• Nasopharyngeal airways provide a conduit for
airflow between the nares and the pharynx.
• Nasopharyngeal airways prevent mandibular tissue from obstructing
the posterior pharynx.
• Nasopharyngeal airways may be used in conscious patients (unlike
• Nasopharyngeal airways may be used in children with impaired
consciousness or in neurologically impaired patients with poor pharyngeal
tone leading to upper airway obstruction.
• Nasopharyngeal airways can be used to suction secretions.
• Nasal airway occlusions.
• Nasal fractures.
• Coagulopathy (because of the risk of epistaxis).
• Cerebrospinal fluid leak.
• Basilar skull fracture.
• Adenoidal hypertrophy.
• A nasopharyngeal airway is a soft rubber or plastic
• Nasopharyngeal airways come in various sizes ranging from 12F
• A shortened tracheal tube may be used as a nasopharyngeal airway.
• Lubrication jelly.
• The tube is lubricated and inserted into the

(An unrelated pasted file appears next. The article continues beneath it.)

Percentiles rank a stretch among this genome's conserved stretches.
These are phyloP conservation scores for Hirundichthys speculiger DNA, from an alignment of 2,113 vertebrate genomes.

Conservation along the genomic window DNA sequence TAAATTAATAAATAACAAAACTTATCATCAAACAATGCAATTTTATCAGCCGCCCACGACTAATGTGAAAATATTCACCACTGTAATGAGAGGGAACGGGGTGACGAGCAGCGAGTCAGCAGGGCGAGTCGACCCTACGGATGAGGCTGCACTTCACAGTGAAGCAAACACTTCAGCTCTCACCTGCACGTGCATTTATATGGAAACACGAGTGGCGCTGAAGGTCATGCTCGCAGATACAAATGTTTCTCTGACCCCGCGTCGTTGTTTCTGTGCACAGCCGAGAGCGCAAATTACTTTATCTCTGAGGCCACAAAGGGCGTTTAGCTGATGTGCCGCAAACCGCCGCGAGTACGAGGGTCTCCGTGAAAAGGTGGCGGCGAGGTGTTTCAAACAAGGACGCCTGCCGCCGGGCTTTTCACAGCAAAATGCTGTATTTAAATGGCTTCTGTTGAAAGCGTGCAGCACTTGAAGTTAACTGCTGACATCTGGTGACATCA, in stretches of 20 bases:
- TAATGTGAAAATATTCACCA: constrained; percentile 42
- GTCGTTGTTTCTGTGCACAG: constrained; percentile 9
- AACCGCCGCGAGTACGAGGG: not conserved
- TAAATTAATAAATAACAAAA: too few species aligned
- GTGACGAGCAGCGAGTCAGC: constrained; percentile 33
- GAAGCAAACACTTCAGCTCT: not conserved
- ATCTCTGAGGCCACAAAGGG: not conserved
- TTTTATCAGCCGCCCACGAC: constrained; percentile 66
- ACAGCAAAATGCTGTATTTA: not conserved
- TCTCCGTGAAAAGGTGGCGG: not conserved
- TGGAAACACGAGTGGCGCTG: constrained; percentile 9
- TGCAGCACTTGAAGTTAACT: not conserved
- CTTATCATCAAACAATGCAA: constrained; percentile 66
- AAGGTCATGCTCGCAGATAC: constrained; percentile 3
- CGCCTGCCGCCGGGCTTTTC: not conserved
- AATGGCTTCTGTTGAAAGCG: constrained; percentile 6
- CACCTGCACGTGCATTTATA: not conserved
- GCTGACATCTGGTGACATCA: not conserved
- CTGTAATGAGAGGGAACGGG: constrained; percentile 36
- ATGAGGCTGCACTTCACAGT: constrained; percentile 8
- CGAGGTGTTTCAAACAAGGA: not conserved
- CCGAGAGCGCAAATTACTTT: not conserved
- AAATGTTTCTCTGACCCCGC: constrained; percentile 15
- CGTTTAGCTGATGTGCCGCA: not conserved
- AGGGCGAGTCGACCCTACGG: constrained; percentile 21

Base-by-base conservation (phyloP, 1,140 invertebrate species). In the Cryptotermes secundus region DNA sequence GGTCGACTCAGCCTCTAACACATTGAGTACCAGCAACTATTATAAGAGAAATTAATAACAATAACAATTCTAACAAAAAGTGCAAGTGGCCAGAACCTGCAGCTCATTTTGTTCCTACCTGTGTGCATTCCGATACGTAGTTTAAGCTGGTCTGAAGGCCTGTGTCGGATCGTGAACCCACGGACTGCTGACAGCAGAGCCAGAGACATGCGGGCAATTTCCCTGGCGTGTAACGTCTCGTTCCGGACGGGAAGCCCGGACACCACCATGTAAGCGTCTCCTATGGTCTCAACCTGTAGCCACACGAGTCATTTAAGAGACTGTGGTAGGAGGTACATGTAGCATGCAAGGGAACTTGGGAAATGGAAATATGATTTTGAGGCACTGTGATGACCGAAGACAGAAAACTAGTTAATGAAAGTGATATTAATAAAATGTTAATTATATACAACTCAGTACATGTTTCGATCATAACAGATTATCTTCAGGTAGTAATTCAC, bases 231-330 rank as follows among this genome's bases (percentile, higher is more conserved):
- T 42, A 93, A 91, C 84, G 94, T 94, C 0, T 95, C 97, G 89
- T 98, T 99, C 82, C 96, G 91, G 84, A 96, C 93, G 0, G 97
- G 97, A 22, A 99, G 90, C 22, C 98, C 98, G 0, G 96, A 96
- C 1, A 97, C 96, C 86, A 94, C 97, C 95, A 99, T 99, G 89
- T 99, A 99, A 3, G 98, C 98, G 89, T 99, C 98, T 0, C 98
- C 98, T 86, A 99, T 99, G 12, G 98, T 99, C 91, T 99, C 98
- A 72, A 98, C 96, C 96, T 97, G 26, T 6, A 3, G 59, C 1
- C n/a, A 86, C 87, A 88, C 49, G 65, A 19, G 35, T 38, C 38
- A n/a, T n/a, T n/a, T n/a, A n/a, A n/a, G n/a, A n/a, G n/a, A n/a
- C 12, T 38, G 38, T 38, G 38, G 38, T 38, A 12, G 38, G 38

nostril and positioned into the posterior pharynx.
• Advance the tube gently, following the natural curvature of the
nasal passage to direct the tube in a posterior inferior position.
• After measuring as above, use the largest diameter tube that
can fit into the nose without causing blanching of the nares.
• If passage does not occur easily, attempt the other nostril because
patients may have different size nasal passages.
• Figure 3–1 shows a nasopharyngeal
airway in place (sagittal view).
Sagittal view of nasopharyngeal airway in place.
• Because the nasopharyngeal airway has a small
internal diameter, it can be obstructed with mucus, blood, vomit, or
the soft tissues of the pharynx.
• When necessary, suction the airway frequently to ensure patency.
• Use pulse oximetry to measure oxygen saturation levels.
• Measure heart rate.
• Check blood pressure using a noninvasive device.
• If the nasopharyngeal airway is too long, it
may cause bradycardia through vagal stimulation or it may injure
the epiglottis or vocal cords.
• Physical irritation of the larynx or lower pharynx may stimulate
coughing, vomiting, or laryngospasm (if the tube is too long).
• Nasopharyngeal airways can cause a pressor response with increased
• Failure of insertion.
• Epistaxis (due to mucosal tears or avulsion of turbinates).
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